Although eight states with wind farms have their own centres, the USP of this one is the presence of a fully-functional 1.25 MW simulator turbine and a 1.5 MW one that is being readied for the purpose. The 1.25 MW true-to-life model of the turbine, or simulator, goes beyond traditional classroom sessions and shows the actual functioning of a turbine. The 1.25 MW simulator gives a person an idea of the various components inside a nacelle and their functioning and in this manner supplements the theoretical information gained by engineers during the classroom sessions. There is also a model to exhibit how turbines can be monitored using supervisory control and data acquisition (SCADA) systems. The actual SCADA systems are used to monitor the state of windmills. For e.g.: Anomalies due to heavy rain can be detected by these systems. Incidentally, the SCADA system at Pune monitors all the turbines in India.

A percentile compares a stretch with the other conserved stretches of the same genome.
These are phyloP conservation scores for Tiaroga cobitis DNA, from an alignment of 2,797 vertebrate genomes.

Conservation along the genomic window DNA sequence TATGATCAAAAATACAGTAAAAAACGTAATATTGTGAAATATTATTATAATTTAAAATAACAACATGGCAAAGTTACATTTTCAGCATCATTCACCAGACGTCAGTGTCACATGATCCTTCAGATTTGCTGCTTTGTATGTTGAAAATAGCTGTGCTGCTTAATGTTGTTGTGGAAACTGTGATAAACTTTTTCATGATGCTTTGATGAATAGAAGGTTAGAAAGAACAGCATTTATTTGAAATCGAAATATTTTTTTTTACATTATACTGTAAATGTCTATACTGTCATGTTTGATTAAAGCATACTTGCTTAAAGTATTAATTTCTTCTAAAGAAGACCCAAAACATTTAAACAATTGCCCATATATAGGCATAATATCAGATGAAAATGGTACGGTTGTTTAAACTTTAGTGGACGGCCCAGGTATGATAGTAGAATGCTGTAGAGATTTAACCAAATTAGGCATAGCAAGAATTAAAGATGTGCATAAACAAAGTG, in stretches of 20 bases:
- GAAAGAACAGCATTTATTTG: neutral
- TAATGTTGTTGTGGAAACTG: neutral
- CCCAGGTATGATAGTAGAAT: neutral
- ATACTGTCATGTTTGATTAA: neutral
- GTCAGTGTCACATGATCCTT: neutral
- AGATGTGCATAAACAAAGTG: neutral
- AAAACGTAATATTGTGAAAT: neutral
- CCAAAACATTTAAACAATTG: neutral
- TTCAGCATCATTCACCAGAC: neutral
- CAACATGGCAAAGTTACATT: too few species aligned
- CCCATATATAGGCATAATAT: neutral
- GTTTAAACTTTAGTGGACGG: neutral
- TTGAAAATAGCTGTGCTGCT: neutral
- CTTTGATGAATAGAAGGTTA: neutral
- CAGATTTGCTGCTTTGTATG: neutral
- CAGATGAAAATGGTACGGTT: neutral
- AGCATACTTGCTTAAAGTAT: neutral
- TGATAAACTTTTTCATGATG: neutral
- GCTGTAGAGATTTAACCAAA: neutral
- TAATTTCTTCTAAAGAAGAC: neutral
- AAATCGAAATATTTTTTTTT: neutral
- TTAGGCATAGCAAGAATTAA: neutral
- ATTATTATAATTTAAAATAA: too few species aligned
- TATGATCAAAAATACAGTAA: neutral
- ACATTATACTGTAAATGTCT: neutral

On the way back at around 3 pm, the thick mist came floating in towards the vehicle and it became bone-chillingly cold. As our vehicle wound its way downhill, quite a few tourist buses were headed towards the wind farm. It gave rise to a reassuring thought that such technology centres can be used to not only create better engineers with hands-on experience, but also to create greater awareness among the masses about the benefits of wind energy.

Windmill fundas
  • Some of the stages in setting up a wind farm: Before setting up the turbines, the wind resource department conducts studies for over one-and-a-half years to test wind resources and average wind speeds. The wind speed should ideally be from a minimum of 3.5 metres per second to a maximum of around 25 metres per second. This is dependent on the type of turbine, so a 2.1 MW turbine can operate at a maximum speed of around 25 metres per second. Then in the projects phase it is decided as to how many turbines have to be set up for a particular client and of what capacity and then there is the land procurement process. The turbines are then commissioned and handed over to the operations, maintenance and services (OMS) department.
  • Windmills operate at maximum capacity from mid-May to September. The slow months in terms of wind generation are from January to April-May due to low wind speed and very high temperature.